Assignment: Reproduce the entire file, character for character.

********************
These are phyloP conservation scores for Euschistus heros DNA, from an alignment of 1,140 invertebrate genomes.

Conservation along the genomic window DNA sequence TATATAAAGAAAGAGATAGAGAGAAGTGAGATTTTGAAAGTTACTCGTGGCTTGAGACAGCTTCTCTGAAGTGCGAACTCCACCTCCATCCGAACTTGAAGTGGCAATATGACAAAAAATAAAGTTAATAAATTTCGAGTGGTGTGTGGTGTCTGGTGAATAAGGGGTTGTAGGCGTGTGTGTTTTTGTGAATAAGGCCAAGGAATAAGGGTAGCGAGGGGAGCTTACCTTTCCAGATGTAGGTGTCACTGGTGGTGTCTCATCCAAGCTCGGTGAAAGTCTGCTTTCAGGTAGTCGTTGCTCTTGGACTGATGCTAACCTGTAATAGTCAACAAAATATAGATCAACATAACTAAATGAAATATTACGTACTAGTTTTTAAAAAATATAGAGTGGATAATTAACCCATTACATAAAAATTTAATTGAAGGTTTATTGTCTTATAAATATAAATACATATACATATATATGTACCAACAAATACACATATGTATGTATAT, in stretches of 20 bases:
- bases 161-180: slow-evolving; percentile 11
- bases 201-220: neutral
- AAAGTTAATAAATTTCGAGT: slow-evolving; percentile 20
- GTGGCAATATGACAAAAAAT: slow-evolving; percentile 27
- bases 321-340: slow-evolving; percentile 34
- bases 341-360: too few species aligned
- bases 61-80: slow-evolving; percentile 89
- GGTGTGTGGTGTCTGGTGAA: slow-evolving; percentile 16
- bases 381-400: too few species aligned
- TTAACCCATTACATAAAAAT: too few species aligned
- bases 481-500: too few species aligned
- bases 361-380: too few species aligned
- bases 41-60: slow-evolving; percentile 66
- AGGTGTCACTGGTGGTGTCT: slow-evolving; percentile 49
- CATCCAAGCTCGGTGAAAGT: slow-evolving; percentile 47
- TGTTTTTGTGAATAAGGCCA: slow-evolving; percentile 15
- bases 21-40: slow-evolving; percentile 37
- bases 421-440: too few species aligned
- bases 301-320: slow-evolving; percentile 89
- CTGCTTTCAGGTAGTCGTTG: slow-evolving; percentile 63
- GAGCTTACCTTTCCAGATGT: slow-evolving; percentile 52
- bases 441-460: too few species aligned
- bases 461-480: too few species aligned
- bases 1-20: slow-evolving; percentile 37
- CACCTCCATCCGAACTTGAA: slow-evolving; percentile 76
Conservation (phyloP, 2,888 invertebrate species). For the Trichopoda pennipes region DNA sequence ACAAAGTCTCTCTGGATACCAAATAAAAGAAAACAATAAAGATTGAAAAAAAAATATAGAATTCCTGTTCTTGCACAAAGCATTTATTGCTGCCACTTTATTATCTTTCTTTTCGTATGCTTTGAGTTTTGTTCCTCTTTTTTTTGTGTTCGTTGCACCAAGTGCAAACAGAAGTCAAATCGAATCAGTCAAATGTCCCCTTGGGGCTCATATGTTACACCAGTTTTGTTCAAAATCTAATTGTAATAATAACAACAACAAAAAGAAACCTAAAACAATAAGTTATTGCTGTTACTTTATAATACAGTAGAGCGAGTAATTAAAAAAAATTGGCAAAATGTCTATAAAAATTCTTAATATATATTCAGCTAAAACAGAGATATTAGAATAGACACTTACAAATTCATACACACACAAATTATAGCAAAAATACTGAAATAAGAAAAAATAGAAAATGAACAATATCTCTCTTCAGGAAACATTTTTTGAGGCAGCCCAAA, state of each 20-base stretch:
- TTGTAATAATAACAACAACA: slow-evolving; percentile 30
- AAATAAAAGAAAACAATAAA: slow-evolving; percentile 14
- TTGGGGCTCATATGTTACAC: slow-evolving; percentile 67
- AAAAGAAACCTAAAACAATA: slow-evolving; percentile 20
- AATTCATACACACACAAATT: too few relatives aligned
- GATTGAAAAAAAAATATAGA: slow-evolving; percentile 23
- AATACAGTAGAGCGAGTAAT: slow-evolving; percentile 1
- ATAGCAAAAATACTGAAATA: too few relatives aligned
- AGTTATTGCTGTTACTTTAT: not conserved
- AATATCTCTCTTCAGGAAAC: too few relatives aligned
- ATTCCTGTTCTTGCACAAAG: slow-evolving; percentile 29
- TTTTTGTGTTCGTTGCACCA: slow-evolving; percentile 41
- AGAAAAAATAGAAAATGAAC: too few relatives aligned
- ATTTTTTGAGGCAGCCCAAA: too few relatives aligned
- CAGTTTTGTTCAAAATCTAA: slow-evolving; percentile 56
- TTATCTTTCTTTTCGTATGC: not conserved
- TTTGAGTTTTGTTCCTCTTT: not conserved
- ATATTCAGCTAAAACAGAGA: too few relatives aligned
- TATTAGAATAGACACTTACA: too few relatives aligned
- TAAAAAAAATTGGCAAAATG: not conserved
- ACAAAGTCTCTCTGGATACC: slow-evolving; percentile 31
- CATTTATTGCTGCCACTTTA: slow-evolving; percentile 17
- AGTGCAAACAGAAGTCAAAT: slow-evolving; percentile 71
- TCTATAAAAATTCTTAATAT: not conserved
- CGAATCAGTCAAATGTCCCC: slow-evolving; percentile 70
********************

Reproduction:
These are phyloP conservation scores for Euschistus heros DNA, from an alignment of 1,140 invertebrate genomes.

Conservation along the genomic window DNA sequence TATATAAAGAAAGAGATAGAGAGAAGTGAGATTTTGAAAGTTACTCGTGGCTTGAGACAGCTTCTCTGAAGTGCGAACTCCACCTCCATCCGAACTTGAAGTGGCAATATGACAAAAAATAAAGTTAATAAATTTCGAGTGGTGTGTGGTGTCTGGTGAATAAGGGGTTGTAGGCGTGTGTGTTTTTGTGAATAAGGCCAAGGAATAAGGGTAGCGAGGGGAGCTTACCTTTCCAGATGTAGGTGTCACTGGTGGTGTCTCATCCAAGCTCGGTGAAAGTCTGCTTTCAGGTAGTCGTTGCTCTTGGACTGATGCTAACCTGTAATAGTCAACAAAATATAGATCAACATAACTAAATGAAATATTACGTACTAGTTTTTAAAAAATATAGAGTGGATAATTAACCCATTACATAAAAATTTAATTGAAGGTTTATTGTCTTATAAATATAAATACATATACATATATATGTACCAACAAATACACATATGTATGTATAT, in stretches of 20 bases:
- bases 161-180: slow-evolving; percentile 11
- bases 201-220: neutral
- AAAGTTAATAAATTTCGAGT: slow-evolving; percentile 20
- GTGGCAATATGACAAAAAAT: slow-evolving; percentile 27
- bases 321-340: slow-evolving; percentile 34
- bases 341-360: too few species aligned
- bases 61-80: slow-evolving; percentile 89
- GGTGTGTGGTGTCTGGTGAA: slow-evolving; percentile 16
- bases 381-400: too few species aligned
- TTAACCCATTACATAAAAAT: too few species aligned
- bases 481-500: too few species aligned
- bases 361-380: too few species aligned
- bases 41-60: slow-evolving; percentile 66
- AGGTGTCACTGGTGGTGTCT: slow-evolving; percentile 49
- CATCCAAGCTCGGTGAAAGT: slow-evolving; percentile 47
- TGTTTTTGTGAATAAGGCCA: slow-evolving; percentile 15
- bases 21-40: slow-evolving; percentile 37
- bases 421-440: too few species aligned
- bases 301-320: slow-evolving; percentile 89
- CTGCTTTCAGGTAGTCGTTG: slow-evolving; percentile 63
- GAGCTTACCTTTCCAGATGT: slow-evolving; percentile 52
- bases 441-460: too few species aligned
- bases 461-480: too few species aligned
- bases 1-20: slow-evolving; percentile 37
- CACCTCCATCCGAACTTGAA: slow-evolving; percentile 76
Conservation (phyloP, 2,888 invertebrate species). For the Trichopoda pennipes region DNA sequence ACAAAGTCTCTCTGGATACCAAATAAAAGAAAACAATAAAGATTGAAAAAAAAATATAGAATTCCTGTTCTTGCACAAAGCATTTATTGCTGCCACTTTATTATCTTTCTTTTCGTATGCTTTGAGTTTTGTTCCTCTTTTTTTTGTGTTCGTTGCACCAAGTGCAAACAGAAGTCAAATCGAATCAGTCAAATGTCCCCTTGGGGCTCATATGTTACACCAGTTTTGTTCAAAATCTAATTGTAATAATAACAACAACAAAAAGAAACCTAAAACAATAAGTTATTGCTGTTACTTTATAATACAGTAGAGCGAGTAATTAAAAAAAATTGGCAAAATGTCTATAAAAATTCTTAATATATATTCAGCTAAAACAGAGATATTAGAATAGACACTTACAAATTCATACACACACAAATTATAGCAAAAATACTGAAATAAGAAAAAATAGAAAATGAACAATATCTCTCTTCAGGAAACATTTTTTGAGGCAGCCCAAA, state of each 20-base stretch:
- TTGTAATAATAACAACAACA: slow-evolving; percentile 30
- AAATAAAAGAAAACAATAAA: slow-evolving; percentile 14
- TTGGGGCTCATATGTTACAC: slow-evolving; percentile 67
- AAAAGAAACCTAAAACAATA: slow-evolving; percentile 20
- AATTCATACACACACAAATT: too few relatives aligned
- GATTGAAAAAAAAATATAGA: slow-evolving; percentile 23
- AATACAGTAGAGCGAGTAAT: slow-evolving; percentile 1
- ATAGCAAAAATACTGAAATA: too few relatives aligned
- AGTTATTGCTGTTACTTTAT: not conserved
- AATATCTCTCTTCAGGAAAC: too few relatives aligned
- ATTCCTGTTCTTGCACAAAG: slow-evolving; percentile 29
- TTTTTGTGTTCGTTGCACCA: slow-evolving; percentile 41
- AGAAAAAATAGAAAATGAAC: too few relatives aligned
- ATTTTTTGAGGCAGCCCAAA: too few relatives aligned
- CAGTTTTGTTCAAAATCTAA: slow-evolving; percentile 56
- TTATCTTTCTTTTCGTATGC: not conserved
- TTTGAGTTTTGTTCCTCTTT: not conserved
- ATATTCAGCTAAAACAGAGA: too few relatives aligned
- TATTAGAATAGACACTTACA: too few relatives aligned
- TAAAAAAAATTGGCAAAATG: not conserved
- ACAAAGTCTCTCTGGATACC: slow-evolving; percentile 31
- CATTTATTGCTGCCACTTTA: slow-evolving; percentile 17
- AGTGCAAACAGAAGTCAAAT: slow-evolving; percentile 71
- TCTATAAAAATTCTTAATAT: not conserved
- CGAATCAGTCAAATGTCCCC: slow-evolving; percentile 70